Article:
[SOLVED] Why do type annotations make Python code slower?

Issue

These are results of my tests in ipython.

For int:

In [2]: %time for _  in range(1000): exec('a: int = 4')                                                                                                                         
CPU times: user 12.2 ms, sys: 12 ┬Ás, total: 12.2 ms
Wall time: 12.2 ms

In [3]: %time for _  in range(1000): exec('a = 4')                                                                                                                              
CPU times: user 9.5 ms, sys: 0 ns, total: 9.5 ms
Wall time: 9.54 ms

And for str:

In [4]: %time for _  in range(1000): exec('a: str = "hello"')                                                                                                                   
CPU times: user 13.3 ms, sys: 0 ns, total: 13.3 ms
Wall time: 13.4 ms

In [5]: %time for _  in range(1000): exec('a = "hello"')                                                                                                                        
CPU times: user 10.4 ms, sys: 0 ns, total: 10.4 ms
Wall time: 10.4 ms

And also for list:

In [6]: %time for _  in range(1000): exec('a: list = [1,2, "hello"]')                                                                                                           
CPU times: user 19.1 ms, sys: 0 ns, total: 19.1 ms
Wall time: 21.5 ms

In [7]: %time for _  in range(1000): exec('a = [1,2, "hello"]')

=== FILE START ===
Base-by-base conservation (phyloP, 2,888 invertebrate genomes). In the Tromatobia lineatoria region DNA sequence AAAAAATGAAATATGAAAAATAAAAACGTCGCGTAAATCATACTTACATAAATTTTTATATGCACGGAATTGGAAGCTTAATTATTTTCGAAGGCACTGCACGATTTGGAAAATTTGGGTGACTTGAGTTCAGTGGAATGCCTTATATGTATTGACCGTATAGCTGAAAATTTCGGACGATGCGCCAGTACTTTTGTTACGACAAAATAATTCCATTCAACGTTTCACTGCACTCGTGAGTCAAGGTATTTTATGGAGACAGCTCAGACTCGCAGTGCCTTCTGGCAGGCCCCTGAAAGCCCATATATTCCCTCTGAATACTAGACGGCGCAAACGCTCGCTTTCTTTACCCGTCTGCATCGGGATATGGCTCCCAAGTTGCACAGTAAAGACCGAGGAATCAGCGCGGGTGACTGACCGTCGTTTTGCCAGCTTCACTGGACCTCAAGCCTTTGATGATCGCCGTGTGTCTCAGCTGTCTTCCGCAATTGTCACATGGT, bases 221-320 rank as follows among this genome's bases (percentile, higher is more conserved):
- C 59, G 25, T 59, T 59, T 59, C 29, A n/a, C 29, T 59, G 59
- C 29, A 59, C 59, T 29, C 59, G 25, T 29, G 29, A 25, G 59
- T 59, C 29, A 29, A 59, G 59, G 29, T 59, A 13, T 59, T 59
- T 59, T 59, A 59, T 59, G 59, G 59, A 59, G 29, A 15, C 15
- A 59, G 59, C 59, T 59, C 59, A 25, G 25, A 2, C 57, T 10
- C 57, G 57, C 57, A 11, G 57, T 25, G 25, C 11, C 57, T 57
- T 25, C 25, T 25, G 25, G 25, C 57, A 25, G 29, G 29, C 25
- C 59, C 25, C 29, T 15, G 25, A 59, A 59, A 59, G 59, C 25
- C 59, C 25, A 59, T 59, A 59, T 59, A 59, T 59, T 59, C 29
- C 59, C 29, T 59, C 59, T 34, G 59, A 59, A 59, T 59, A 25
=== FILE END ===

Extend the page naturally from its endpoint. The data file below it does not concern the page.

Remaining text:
CPU times: user 15.8 ms, sys: 0 ns, total: 15.8 ms
Wall time: 15.8 ms

I know theorically there should not be any difference in list or int annotations, while there is no functionality regarding to them. But I just tested these types to make sure that using type hints slows down the execution by about 25 percent. Why is this? As far as I know type hints do nothing with executing. Just spending more time to parse them and adding them to the __annotations__ dictionary makes this huge difference in execution time?

Solution

Your method is testing the compilation time of interpreting the raw string version of the python code into something that is executable. If you were to instead use timeit with fucntions, you wouldn’t see a noticeable difference:

import timeit


def method1():
    for _ in range(1000): a: int = 4


def method2():
    for _ in range(1000): a = 4


print(timeit.timeit(method1, number=200000))
print(timeit.timeit(method2, number=200000))
2.8046581
2.8103205999999994

Answered By – flakes

Answer Checked By – Gilberto Lyons (BugsFixing Admin)

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